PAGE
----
It remains to be seen whether the Senate will pass the bill before Section 702 expires on April 19. But that is a soft deadline: the program can continue operating until April 2025 because last week the FISA court granted a government request authorizing it for another year. Under the law, surveillance activity can continue so long as there are active court orders allowing it, even if the underlying statute expires.

Even so, the intelligence community has urged Congress to pass a reauthorization of the legislation before the program enters that sort of legal limbo, raising the possibility that providers might balk at continuing to cooperate and leading to gaps in collection until any ensuing court fights over the question can be resolved.

While the bill does not have the warrant requirement long sought by privacy advocates, it does impose many new restrictions on how the F.B.I. may search for Americans’ information in the repository of communications swept up under the program.

While there are limits on how that material can be searched for and used, the F.B.I. has repeatedly violated those constraints in recent years — including improperly querying for information about Black Lives Matter protesters and people suspected of participating in the Jan. 6, 2021, Capitol riot.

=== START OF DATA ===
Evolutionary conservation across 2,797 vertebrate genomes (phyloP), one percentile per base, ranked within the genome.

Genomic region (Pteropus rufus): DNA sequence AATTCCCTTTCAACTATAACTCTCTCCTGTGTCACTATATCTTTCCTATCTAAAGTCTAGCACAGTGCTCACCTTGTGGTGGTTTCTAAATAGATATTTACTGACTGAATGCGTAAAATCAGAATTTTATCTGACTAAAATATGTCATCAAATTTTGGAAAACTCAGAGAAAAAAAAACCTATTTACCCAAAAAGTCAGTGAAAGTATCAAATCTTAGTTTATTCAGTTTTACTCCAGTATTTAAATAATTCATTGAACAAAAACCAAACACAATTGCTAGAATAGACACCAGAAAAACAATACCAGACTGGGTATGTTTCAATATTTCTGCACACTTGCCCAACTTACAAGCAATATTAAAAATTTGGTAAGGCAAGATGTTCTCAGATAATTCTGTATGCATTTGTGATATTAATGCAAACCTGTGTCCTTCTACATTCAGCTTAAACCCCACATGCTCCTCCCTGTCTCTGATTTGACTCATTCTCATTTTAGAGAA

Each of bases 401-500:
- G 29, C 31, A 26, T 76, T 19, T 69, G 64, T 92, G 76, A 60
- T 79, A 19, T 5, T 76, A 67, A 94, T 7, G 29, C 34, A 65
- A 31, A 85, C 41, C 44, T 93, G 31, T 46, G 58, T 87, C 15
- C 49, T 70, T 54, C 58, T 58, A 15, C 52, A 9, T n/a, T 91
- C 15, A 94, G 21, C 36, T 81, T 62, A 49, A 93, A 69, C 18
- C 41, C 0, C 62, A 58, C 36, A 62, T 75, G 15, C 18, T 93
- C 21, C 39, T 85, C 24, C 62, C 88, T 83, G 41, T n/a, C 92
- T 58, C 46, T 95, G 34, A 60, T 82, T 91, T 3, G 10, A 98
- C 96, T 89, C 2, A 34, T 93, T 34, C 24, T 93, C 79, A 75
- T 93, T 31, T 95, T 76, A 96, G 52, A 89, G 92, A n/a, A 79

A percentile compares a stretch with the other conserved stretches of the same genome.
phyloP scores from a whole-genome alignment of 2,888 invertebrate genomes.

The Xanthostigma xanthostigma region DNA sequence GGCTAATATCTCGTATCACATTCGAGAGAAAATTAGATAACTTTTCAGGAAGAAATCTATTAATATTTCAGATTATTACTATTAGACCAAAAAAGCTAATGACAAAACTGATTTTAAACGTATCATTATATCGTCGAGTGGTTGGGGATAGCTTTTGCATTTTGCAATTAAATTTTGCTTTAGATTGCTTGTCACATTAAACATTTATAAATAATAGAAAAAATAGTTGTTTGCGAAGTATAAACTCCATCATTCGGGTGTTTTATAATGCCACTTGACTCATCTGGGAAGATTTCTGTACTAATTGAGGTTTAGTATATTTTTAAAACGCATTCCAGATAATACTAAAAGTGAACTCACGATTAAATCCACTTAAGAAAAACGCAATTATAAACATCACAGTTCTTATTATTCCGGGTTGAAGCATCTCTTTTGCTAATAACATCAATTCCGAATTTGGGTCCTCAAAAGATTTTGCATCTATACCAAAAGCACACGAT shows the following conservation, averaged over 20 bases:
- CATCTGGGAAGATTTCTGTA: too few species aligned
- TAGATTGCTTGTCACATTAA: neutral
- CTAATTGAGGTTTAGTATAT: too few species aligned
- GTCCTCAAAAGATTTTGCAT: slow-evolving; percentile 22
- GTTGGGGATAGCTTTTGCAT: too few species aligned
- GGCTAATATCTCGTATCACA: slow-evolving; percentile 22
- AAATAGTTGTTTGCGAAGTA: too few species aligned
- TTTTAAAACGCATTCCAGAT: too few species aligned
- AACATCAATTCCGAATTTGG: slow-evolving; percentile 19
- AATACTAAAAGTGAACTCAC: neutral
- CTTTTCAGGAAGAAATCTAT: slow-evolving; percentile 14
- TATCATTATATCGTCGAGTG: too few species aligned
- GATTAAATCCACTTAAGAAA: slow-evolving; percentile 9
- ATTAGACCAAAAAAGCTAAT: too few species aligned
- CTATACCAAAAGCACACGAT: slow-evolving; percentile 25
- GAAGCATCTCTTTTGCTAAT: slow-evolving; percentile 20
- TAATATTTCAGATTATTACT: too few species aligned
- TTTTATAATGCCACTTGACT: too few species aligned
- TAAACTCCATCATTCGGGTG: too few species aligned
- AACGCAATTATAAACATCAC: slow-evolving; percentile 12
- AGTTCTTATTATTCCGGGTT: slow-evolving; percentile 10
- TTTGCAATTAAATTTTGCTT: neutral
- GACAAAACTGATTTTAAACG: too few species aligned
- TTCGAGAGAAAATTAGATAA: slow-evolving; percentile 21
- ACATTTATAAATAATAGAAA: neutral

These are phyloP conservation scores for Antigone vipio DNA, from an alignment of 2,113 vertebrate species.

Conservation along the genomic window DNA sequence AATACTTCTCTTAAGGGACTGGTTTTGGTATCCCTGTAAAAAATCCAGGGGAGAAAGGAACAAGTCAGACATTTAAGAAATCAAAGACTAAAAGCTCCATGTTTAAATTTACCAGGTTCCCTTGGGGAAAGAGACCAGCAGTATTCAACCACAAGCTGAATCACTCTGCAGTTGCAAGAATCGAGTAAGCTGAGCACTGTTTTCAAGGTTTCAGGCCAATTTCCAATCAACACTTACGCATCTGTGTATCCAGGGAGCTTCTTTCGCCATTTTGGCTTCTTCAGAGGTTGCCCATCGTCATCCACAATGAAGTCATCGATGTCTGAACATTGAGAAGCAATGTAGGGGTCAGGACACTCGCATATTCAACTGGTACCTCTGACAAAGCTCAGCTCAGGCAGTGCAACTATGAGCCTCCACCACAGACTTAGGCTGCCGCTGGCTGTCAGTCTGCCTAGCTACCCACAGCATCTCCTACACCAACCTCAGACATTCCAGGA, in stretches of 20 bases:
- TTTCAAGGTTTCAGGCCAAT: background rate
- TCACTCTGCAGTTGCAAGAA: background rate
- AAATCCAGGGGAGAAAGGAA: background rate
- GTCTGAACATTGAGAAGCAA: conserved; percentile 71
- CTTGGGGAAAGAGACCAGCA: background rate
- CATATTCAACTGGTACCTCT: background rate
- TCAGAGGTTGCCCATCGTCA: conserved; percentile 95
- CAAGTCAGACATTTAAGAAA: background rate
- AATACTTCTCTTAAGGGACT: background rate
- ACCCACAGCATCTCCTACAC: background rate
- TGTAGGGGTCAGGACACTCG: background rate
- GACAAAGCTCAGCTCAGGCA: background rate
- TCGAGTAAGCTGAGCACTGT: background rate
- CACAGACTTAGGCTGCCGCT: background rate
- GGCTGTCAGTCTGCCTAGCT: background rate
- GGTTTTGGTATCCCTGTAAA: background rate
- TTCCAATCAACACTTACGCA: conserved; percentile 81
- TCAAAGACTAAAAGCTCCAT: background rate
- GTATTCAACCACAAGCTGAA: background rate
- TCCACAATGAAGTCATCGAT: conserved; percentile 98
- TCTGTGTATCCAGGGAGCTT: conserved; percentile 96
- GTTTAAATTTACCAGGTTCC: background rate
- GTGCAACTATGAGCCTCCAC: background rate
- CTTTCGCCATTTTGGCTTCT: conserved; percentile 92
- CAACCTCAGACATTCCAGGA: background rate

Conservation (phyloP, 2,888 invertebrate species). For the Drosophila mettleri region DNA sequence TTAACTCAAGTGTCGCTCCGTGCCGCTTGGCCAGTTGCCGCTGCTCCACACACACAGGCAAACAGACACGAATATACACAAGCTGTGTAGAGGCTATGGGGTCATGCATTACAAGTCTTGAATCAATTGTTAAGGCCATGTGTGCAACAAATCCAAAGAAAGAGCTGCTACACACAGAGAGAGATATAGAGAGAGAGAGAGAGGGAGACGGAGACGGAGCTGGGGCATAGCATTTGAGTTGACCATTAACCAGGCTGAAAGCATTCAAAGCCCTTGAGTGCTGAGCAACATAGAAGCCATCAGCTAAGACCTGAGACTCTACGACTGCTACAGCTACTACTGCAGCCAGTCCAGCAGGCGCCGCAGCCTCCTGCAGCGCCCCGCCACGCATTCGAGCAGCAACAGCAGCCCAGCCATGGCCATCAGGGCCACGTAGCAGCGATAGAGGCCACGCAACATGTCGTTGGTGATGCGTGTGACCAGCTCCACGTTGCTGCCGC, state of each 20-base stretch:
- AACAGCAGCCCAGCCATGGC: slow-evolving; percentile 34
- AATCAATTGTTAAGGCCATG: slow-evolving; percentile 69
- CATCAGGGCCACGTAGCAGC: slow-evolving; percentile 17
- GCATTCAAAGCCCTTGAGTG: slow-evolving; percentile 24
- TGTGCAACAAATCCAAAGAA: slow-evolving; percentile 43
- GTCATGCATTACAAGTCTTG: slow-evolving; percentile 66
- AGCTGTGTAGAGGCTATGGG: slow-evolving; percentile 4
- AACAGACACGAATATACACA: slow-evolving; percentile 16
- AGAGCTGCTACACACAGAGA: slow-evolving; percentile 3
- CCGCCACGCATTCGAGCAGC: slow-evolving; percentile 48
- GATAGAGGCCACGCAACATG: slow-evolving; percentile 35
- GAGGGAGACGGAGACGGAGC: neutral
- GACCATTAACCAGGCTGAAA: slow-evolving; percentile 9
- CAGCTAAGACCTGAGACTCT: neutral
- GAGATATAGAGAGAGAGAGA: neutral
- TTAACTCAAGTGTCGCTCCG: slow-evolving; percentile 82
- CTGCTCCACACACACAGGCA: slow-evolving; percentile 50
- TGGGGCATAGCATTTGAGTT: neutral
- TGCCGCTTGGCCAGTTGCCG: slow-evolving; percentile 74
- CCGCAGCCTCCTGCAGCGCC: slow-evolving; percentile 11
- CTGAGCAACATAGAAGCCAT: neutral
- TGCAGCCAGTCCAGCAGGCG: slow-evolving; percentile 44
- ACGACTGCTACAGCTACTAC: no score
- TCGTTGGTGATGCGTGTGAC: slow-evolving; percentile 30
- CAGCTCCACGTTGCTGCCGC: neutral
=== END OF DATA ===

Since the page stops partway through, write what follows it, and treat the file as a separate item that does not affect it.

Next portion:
The F.B.I. has since tightened its system to reduce the risk of queries that violate the standards, and the bill under consideration would codify those changes and add reporting requirements, as well as limiting the number of officials with access to the repository of raw information.

On Friday, ahead of the vote, a senior national security official, speaking on condition of anonymity to discuss a sensitive matter, asserted that hostile adversaries were watching the congressional debate closely and hoping that lawmakers would deprive U.S. intelligence agencies of a key capability.

Kayla Guo contributed reporting.